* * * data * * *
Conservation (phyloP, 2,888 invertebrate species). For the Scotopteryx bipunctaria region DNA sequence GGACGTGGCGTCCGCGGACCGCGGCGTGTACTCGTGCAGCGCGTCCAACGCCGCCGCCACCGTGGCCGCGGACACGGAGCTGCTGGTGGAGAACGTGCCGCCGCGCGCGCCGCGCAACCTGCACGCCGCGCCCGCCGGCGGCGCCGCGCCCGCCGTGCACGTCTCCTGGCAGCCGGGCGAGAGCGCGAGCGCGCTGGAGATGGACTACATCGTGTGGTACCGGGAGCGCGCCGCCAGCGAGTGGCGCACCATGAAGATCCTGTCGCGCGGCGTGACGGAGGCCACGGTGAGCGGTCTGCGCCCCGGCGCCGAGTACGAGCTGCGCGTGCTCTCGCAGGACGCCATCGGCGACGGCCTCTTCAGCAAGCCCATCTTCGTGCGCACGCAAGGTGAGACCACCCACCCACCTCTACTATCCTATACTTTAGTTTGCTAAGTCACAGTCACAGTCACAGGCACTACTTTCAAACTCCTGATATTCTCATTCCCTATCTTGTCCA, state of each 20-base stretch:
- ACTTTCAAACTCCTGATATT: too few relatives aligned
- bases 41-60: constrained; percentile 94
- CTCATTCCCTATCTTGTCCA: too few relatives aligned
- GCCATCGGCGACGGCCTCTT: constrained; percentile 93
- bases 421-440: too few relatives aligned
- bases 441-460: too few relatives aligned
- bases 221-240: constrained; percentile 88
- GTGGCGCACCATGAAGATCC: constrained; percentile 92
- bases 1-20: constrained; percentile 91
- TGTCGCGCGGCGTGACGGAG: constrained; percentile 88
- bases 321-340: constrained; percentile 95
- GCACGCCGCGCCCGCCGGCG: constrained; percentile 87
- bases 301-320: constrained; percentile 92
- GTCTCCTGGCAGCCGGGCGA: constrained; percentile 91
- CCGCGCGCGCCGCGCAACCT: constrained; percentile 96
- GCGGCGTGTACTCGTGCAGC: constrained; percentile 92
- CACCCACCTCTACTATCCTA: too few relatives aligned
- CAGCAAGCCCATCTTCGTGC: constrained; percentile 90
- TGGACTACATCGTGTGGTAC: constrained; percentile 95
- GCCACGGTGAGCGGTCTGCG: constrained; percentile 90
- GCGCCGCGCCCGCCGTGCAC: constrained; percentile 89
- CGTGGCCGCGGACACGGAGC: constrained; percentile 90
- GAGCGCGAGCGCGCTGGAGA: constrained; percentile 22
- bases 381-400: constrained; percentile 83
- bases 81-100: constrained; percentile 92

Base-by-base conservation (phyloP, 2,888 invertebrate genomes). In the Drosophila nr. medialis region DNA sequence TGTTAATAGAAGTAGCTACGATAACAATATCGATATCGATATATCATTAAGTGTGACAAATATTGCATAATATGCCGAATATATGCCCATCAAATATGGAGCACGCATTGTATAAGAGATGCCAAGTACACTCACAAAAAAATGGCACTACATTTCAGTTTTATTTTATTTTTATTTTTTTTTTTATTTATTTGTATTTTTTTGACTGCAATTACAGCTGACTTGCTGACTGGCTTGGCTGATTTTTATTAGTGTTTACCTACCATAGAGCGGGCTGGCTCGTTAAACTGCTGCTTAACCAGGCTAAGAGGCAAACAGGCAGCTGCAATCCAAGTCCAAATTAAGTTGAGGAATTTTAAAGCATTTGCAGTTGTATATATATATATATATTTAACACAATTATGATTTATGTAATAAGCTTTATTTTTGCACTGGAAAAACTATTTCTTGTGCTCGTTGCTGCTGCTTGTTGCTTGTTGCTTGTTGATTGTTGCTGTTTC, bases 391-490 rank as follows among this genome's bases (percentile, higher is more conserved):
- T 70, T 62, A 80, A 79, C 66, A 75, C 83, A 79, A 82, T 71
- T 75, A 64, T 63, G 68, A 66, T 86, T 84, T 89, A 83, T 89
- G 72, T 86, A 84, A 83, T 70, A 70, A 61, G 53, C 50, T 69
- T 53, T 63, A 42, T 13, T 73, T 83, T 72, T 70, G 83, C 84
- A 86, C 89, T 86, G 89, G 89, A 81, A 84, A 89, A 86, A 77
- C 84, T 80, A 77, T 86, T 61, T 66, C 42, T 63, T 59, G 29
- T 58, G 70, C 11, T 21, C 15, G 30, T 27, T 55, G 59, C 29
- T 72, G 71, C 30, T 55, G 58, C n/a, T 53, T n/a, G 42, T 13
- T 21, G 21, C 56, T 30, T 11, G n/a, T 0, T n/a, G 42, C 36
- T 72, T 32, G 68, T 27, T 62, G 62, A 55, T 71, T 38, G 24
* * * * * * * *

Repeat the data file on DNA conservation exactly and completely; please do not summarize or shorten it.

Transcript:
Conservation (phyloP, 2,888 invertebrate species). For the Scotopteryx bipunctaria region DNA sequence GGACGTGGCGTCCGCGGACCGCGGCGTGTACTCGTGCAGCGCGTCCAACGCCGCCGCCACCGTGGCCGCGGACACGGAGCTGCTGGTGGAGAACGTGCCGCCGCGCGCGCCGCGCAACCTGCACGCCGCGCCCGCCGGCGGCGCCGCGCCCGCCGTGCACGTCTCCTGGCAGCCGGGCGAGAGCGCGAGCGCGCTGGAGATGGACTACATCGTGTGGTACCGGGAGCGCGCCGCCAGCGAGTGGCGCACCATGAAGATCCTGTCGCGCGGCGTGACGGAGGCCACGGTGAGCGGTCTGCGCCCCGGCGCCGAGTACGAGCTGCGCGTGCTCTCGCAGGACGCCATCGGCGACGGCCTCTTCAGCAAGCCCATCTTCGTGCGCACGCAAGGTGAGACCACCCACCCACCTCTACTATCCTATACTTTAGTTTGCTAAGTCACAGTCACAGTCACAGGCACTACTTTCAAACTCCTGATATTCTCATTCCCTATCTTGTCCA, state of each 20-base stretch:
- ACTTTCAAACTCCTGATATT: too few relatives aligned
- bases 41-60: constrained; percentile 94
- CTCATTCCCTATCTTGTCCA: too few relatives aligned
- GCCATCGGCGACGGCCTCTT: constrained; percentile 93
- bases 421-440: too few relatives aligned
- bases 441-460: too few relatives aligned
- bases 221-240: constrained; percentile 88
- GTGGCGCACCATGAAGATCC: constrained; percentile 92
- bases 1-20: constrained; percentile 91
- TGTCGCGCGGCGTGACGGAG: constrained; percentile 88
- bases 321-340: constrained; percentile 95
- GCACGCCGCGCCCGCCGGCG: constrained; percentile 87
- bases 301-320: constrained; percentile 92
- GTCTCCTGGCAGCCGGGCGA: constrained; percentile 91
- CCGCGCGCGCCGCGCAACCT: constrained; percentile 96
- GCGGCGTGTACTCGTGCAGC: constrained; percentile 92
- CACCCACCTCTACTATCCTA: too few relatives aligned
- CAGCAAGCCCATCTTCGTGC: constrained; percentile 90
- TGGACTACATCGTGTGGTAC: constrained; percentile 95
- GCCACGGTGAGCGGTCTGCG: constrained; percentile 90
- GCGCCGCGCCCGCCGTGCAC: constrained; percentile 89
- CGTGGCCGCGGACACGGAGC: constrained; percentile 90
- GAGCGCGAGCGCGCTGGAGA: constrained; percentile 22
- bases 381-400: constrained; percentile 83
- bases 81-100: constrained; percentile 92

Base-by-base conservation (phyloP, 2,888 invertebrate genomes). In the Drosophila nr. medialis region DNA sequence TGTTAATAGAAGTAGCTACGATAACAATATCGATATCGATATATCATTAAGTGTGACAAATATTGCATAATATGCCGAATATATGCCCATCAAATATGGAGCACGCATTGTATAAGAGATGCCAAGTACACTCACAAAAAAATGGCACTACATTTCAGTTTTATTTTATTTTTATTTTTTTTTTTATTTATTTGTATTTTTTTGACTGCAATTACAGCTGACTTGCTGACTGGCTTGGCTGATTTTTATTAGTGTTTACCTACCATAGAGCGGGCTGGCTCGTTAAACTGCTGCTTAACCAGGCTAAGAGGCAAACAGGCAGCTGCAATCCAAGTCCAAATTAAGTTGAGGAATTTTAAAGCATTTGCAGTTGTATATATATATATATATTTAACACAATTATGATTTATGTAATAAGCTTTATTTTTGCACTGGAAAAACTATTTCTTGTGCTCGTTGCTGCTGCTTGTTGCTTGTTGCTTGTTGATTGTTGCTGTTTC, bases 391-490 rank as follows among this genome's bases (percentile, higher is more conserved):
- T 70, T 62, A 80, A 79, C 66, A 75, C 83, A 79, A 82, T 71
- T 75, A 64, T 63, G 68, A 66, T 86, T 84, T 89, A 83, T 89
- G 72, T 86, A 84, A 83, T 70, A 70, A 61, G 53, C 50, T 69
- T 53, T 63, A 42, T 13, T 73, T 83, T 72, T 70, G 83, C 84
- A 86, C 89, T 86, G 89, G 89, A 81, A 84, A 89, A 86, A 77
- C 84, T 80, A 77, T 86, T 61, T 66, C 42, T 63, T 59, G 29
- T 58, G 70, C 11, T 21, C 15, G 30, T 27, T 55, G 59, C 29
- T 72, G 71, C 30, T 55, G 58, C n/a, T 53, T n/a, G 42, T 13
- T 21, G 21, C 56, T 30, T 11, G n/a, T 0, T n/a, G 42, C 36
- T 72, T 32, G 68, T 27, T 62, G 62, A 55, T 71, T 38, G 24